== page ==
User experience research is considered an indispensable part of design. It helps understand users beyond numbers and data-points to behaviours and context, needs and stories. It makes the user that the product built would benefit the user.
Unfortunately, instead of user research being an integral part of the product cycle, it is many a time, put off for a later time due to restriction in time or budget. There also might be reluctance from the stakeholders to conduct research. They might feel that they know the best for the product. But at the end of the day, they are not the user.
Design Jams are design focussed innovation event to help brainstorm the best ideas based on the user’s needs and that fulfil the business goals
The design jam has 3 main ingredients:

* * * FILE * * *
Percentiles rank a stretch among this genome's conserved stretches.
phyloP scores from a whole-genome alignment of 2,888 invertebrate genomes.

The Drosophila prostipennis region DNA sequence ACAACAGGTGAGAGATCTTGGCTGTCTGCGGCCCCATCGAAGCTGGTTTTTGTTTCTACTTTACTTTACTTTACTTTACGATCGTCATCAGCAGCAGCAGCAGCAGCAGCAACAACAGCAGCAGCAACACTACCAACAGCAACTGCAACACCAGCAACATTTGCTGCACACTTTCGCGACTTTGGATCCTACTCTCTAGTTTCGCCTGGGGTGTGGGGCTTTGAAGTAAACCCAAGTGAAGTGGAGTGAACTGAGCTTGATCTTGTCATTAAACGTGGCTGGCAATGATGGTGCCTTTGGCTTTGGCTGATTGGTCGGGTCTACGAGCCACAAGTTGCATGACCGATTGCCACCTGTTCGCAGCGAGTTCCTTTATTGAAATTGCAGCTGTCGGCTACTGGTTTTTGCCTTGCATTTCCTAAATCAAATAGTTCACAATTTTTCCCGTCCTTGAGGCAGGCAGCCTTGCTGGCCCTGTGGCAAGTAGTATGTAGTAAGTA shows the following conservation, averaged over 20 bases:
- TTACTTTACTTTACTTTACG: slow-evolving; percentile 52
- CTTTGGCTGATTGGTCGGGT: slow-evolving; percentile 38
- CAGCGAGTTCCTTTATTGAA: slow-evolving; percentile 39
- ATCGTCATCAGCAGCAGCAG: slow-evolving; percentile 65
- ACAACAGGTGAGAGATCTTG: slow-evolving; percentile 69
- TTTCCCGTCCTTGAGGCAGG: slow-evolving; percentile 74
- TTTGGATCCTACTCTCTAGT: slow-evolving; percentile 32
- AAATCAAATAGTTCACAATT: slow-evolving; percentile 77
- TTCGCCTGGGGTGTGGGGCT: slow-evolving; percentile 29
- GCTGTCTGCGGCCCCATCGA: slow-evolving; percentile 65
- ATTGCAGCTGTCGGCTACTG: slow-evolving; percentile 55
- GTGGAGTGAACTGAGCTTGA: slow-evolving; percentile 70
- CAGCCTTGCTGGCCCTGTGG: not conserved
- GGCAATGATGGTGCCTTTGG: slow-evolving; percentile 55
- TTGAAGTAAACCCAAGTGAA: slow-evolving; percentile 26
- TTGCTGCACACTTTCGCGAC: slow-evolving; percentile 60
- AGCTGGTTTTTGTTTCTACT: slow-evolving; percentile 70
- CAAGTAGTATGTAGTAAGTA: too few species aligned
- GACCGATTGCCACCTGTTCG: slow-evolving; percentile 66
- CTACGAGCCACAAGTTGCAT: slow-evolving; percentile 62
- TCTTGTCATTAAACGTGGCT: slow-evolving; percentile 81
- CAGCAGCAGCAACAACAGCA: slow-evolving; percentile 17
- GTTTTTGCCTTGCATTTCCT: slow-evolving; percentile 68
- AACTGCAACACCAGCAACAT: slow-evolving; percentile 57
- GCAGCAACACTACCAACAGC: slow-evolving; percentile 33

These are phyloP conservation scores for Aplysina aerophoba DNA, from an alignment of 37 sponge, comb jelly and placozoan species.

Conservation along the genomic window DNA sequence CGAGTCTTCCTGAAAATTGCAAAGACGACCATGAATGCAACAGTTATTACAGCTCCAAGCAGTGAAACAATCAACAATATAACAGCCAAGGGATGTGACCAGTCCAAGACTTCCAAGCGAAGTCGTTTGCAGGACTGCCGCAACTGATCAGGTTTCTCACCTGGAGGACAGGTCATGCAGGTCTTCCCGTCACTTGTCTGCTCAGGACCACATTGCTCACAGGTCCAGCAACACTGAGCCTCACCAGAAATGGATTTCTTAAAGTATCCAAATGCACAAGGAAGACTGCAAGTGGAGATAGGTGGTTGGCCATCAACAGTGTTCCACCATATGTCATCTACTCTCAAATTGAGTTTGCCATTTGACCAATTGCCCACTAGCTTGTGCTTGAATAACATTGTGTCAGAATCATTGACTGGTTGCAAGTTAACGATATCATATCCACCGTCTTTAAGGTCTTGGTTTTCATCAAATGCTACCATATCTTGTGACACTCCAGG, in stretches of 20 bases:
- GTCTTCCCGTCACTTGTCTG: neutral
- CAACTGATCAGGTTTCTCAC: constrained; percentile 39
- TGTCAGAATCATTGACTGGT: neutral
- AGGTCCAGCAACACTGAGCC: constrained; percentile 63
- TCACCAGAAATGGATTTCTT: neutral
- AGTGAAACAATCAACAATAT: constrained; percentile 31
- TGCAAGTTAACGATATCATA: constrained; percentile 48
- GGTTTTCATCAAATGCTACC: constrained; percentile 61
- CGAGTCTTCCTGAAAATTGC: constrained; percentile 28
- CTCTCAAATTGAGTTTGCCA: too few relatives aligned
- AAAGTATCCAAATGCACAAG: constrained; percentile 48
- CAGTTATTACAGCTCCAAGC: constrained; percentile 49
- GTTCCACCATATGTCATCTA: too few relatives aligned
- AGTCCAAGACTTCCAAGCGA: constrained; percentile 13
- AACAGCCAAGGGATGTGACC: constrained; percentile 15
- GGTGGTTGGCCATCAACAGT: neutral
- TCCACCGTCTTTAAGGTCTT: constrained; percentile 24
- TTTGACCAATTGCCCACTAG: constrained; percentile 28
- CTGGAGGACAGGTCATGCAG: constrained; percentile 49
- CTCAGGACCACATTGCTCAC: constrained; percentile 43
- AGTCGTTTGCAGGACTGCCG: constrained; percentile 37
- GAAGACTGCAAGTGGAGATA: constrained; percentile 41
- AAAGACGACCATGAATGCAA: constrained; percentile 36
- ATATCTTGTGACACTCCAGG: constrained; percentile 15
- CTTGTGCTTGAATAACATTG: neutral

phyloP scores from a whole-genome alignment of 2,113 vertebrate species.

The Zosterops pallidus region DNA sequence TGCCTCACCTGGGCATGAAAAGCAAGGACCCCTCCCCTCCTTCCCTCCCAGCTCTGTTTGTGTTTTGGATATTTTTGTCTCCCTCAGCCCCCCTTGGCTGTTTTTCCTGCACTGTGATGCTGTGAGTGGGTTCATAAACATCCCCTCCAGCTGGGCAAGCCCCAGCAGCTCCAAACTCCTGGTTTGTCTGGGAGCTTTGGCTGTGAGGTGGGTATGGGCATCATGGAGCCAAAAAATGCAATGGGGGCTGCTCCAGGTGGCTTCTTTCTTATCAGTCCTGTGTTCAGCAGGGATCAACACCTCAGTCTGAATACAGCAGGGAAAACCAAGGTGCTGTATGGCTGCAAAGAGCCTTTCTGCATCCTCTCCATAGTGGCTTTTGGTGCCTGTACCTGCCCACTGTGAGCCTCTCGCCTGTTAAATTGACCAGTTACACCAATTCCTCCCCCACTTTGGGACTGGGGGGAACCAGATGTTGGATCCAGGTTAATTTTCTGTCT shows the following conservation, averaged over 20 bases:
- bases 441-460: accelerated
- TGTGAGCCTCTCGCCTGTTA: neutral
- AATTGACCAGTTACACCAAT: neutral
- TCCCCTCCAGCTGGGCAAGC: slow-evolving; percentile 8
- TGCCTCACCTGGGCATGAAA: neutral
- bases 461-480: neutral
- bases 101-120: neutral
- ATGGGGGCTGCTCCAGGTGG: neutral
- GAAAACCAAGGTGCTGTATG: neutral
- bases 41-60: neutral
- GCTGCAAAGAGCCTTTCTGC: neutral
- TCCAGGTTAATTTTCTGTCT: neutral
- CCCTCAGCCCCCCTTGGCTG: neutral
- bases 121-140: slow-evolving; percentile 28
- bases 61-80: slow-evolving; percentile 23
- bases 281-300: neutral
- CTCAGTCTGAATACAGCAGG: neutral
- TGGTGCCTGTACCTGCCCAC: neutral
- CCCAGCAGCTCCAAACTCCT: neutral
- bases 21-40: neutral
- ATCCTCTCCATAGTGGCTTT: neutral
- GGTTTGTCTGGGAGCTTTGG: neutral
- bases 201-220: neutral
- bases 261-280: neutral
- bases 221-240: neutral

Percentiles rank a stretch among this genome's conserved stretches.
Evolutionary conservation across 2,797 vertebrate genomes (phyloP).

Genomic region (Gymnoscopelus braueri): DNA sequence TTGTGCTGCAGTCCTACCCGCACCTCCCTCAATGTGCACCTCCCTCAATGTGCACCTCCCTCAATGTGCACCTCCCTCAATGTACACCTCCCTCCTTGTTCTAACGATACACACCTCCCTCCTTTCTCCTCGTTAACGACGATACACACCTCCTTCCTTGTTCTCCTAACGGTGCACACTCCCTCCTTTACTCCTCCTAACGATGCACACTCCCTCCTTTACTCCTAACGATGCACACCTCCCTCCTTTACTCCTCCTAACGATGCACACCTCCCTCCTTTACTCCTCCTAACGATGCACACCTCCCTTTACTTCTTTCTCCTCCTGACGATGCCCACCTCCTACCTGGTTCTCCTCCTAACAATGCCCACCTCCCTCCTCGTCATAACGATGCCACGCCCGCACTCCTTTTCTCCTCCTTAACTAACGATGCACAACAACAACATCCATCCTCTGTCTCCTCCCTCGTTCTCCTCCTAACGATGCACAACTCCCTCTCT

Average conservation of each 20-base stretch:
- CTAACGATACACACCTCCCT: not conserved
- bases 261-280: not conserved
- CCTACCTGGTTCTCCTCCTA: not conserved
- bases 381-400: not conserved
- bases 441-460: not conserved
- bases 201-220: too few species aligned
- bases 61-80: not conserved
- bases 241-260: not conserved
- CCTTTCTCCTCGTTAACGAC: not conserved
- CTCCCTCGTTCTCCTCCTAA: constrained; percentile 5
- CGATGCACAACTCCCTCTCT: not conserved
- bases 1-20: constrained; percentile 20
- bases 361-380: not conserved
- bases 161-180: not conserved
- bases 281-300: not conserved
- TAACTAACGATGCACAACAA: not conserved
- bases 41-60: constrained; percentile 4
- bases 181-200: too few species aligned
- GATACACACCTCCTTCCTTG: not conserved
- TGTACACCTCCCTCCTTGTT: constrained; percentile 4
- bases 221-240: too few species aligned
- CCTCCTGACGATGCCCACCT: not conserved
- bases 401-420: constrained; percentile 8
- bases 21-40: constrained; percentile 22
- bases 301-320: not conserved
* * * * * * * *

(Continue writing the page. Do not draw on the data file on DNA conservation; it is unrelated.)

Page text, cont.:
- User need: As the aim is to generate empathy, an existing user need works well as there would already be supporting data from the field
- Stakeholders: Invite people from various teams (product, design, research, business, engineering) who are involved in the projects and also a few who are not as this fuels in generating a range of ideas.
- Space to co-create: A big wide room with walls to put up ideas
There are multiple ways to design a jam. Following I have mentioned a list of steps that I have tried and tested and works quite well in a corporate environment.
Step 1: Ice-breaker & Lightning talk
As you have participants from various teams joining in, it might take some time for them to open up. This is crucial for having unbiased ideas. Ice-breaker works well for it. My favourite ice-breaker is ‘I am late because…’
It’s quite easy to execute and is a classic Design Thinking stoke. This activity helps to get the team up and running.
Everyone stands in a circle. Someone starts with ‘I am late because…’ and ends it with the plot of a well-known movie. Everyone else tries to guess the movie’s name. And then you go round the circle and continue the game.